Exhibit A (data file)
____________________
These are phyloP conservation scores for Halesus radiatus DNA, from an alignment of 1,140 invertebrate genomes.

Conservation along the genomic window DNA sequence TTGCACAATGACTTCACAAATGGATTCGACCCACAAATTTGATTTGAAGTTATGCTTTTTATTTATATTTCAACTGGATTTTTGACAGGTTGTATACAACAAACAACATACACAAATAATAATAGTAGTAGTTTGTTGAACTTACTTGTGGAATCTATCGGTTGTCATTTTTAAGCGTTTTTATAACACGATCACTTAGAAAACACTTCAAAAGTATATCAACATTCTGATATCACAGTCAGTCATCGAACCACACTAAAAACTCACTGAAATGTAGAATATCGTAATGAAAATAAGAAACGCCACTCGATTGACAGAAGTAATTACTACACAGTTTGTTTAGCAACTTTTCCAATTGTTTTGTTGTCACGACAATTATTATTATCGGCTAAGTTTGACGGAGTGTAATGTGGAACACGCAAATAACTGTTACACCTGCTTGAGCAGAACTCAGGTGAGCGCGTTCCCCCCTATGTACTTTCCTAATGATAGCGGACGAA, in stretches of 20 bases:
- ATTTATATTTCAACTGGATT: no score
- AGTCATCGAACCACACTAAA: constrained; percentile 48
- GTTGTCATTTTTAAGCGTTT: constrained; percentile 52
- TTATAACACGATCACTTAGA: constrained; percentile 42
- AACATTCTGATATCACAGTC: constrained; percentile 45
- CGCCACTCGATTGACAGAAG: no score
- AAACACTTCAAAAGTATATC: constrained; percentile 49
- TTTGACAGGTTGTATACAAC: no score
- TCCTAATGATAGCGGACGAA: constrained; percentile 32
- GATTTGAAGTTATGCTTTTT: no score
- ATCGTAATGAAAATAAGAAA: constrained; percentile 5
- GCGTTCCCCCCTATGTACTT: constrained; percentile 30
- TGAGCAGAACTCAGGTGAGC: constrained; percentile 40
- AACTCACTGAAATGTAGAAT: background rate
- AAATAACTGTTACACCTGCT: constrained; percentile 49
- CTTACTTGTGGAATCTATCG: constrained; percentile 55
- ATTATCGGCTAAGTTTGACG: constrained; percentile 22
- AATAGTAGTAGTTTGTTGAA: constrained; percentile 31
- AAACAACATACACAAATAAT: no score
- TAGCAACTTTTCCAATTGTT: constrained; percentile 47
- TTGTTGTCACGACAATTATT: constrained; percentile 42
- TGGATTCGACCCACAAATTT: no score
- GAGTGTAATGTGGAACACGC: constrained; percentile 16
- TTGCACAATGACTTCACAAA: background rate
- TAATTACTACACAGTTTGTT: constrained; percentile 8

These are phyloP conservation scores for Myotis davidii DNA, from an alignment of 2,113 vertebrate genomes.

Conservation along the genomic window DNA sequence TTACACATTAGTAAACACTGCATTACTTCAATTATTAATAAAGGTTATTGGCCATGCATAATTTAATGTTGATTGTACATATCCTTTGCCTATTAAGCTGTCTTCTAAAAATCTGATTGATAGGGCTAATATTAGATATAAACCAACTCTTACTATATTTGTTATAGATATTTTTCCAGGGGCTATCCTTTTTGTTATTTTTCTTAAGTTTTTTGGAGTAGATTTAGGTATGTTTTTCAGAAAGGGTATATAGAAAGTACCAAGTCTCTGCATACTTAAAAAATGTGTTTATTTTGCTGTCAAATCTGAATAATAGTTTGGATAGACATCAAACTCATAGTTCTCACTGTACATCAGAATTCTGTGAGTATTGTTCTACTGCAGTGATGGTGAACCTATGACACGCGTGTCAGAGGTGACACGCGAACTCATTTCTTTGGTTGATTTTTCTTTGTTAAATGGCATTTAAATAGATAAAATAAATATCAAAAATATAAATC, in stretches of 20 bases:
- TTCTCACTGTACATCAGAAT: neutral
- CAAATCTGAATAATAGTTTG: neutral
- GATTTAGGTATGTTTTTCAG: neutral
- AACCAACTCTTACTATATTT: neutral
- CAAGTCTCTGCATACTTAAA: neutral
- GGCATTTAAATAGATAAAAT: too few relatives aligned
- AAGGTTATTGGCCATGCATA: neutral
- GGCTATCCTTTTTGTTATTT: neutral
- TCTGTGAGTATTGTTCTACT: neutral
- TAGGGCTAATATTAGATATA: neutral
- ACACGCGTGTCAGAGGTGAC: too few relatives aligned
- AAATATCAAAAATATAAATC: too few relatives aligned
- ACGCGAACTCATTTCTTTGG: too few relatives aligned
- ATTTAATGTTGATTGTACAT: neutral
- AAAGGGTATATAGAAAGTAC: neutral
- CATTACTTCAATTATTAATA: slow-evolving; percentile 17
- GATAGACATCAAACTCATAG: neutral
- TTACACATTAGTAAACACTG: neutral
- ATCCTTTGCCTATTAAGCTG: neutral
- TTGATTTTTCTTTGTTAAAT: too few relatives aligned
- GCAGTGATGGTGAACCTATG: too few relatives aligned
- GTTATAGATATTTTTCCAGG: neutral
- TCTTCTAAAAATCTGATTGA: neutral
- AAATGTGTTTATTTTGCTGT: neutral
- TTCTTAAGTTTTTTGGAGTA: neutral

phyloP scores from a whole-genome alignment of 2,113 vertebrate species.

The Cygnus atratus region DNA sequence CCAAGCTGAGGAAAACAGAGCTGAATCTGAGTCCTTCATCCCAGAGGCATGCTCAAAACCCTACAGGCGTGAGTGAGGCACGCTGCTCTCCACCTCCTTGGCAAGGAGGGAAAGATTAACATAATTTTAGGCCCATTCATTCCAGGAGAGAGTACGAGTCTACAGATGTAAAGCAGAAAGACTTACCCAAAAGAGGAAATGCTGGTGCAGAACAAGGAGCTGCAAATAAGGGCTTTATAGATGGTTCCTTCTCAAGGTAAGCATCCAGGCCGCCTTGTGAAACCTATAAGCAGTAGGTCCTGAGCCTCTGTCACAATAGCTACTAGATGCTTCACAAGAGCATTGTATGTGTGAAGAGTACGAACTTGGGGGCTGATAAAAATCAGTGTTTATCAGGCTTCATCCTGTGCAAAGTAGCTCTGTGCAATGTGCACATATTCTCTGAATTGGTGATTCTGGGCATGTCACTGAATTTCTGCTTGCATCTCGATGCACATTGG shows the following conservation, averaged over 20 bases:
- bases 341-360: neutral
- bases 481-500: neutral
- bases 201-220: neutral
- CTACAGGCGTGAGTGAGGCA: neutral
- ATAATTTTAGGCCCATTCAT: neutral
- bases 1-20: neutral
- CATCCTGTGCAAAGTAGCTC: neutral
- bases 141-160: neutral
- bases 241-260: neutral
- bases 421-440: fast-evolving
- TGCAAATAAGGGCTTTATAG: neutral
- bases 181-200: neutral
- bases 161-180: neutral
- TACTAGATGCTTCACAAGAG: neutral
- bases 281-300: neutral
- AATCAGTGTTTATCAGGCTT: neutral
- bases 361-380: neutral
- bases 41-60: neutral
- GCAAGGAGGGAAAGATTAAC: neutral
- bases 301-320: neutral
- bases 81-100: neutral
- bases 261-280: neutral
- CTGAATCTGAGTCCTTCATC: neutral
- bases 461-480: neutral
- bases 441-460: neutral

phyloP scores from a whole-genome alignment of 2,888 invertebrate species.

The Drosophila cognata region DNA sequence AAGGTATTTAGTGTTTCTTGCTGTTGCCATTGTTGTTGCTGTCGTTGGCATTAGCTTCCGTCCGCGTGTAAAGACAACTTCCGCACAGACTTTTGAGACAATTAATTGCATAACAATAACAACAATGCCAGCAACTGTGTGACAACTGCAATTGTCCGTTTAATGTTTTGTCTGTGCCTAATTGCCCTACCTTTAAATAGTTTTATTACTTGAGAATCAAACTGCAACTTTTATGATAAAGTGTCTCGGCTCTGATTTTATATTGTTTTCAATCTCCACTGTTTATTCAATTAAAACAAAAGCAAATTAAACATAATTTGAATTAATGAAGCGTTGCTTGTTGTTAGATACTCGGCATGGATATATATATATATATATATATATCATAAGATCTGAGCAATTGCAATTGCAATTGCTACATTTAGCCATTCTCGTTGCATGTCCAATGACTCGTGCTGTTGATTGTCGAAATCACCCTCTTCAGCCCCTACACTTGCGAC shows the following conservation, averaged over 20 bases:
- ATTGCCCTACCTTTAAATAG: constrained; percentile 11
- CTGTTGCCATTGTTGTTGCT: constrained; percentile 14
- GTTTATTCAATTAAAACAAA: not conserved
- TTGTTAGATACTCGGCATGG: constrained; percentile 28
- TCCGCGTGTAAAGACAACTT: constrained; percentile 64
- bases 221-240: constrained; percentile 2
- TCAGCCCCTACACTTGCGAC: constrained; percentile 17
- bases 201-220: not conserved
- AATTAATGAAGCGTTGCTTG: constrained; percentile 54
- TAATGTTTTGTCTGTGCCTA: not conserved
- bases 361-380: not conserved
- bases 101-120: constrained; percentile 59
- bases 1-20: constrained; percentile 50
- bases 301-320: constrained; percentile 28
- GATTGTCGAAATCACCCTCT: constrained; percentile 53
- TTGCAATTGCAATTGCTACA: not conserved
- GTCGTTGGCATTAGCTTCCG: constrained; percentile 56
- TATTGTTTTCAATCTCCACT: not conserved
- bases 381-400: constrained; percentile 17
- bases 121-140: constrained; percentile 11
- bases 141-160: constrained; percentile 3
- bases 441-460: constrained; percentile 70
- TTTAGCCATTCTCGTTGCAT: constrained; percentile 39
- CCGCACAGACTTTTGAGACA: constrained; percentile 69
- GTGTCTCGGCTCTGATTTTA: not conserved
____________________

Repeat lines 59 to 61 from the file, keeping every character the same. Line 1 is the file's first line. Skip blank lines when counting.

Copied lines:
- bases 201-220: neutral
- CTACAGGCGTGAGTGAGGCA: neutral
- ATAATTTTAGGCCCATTCAT: neutral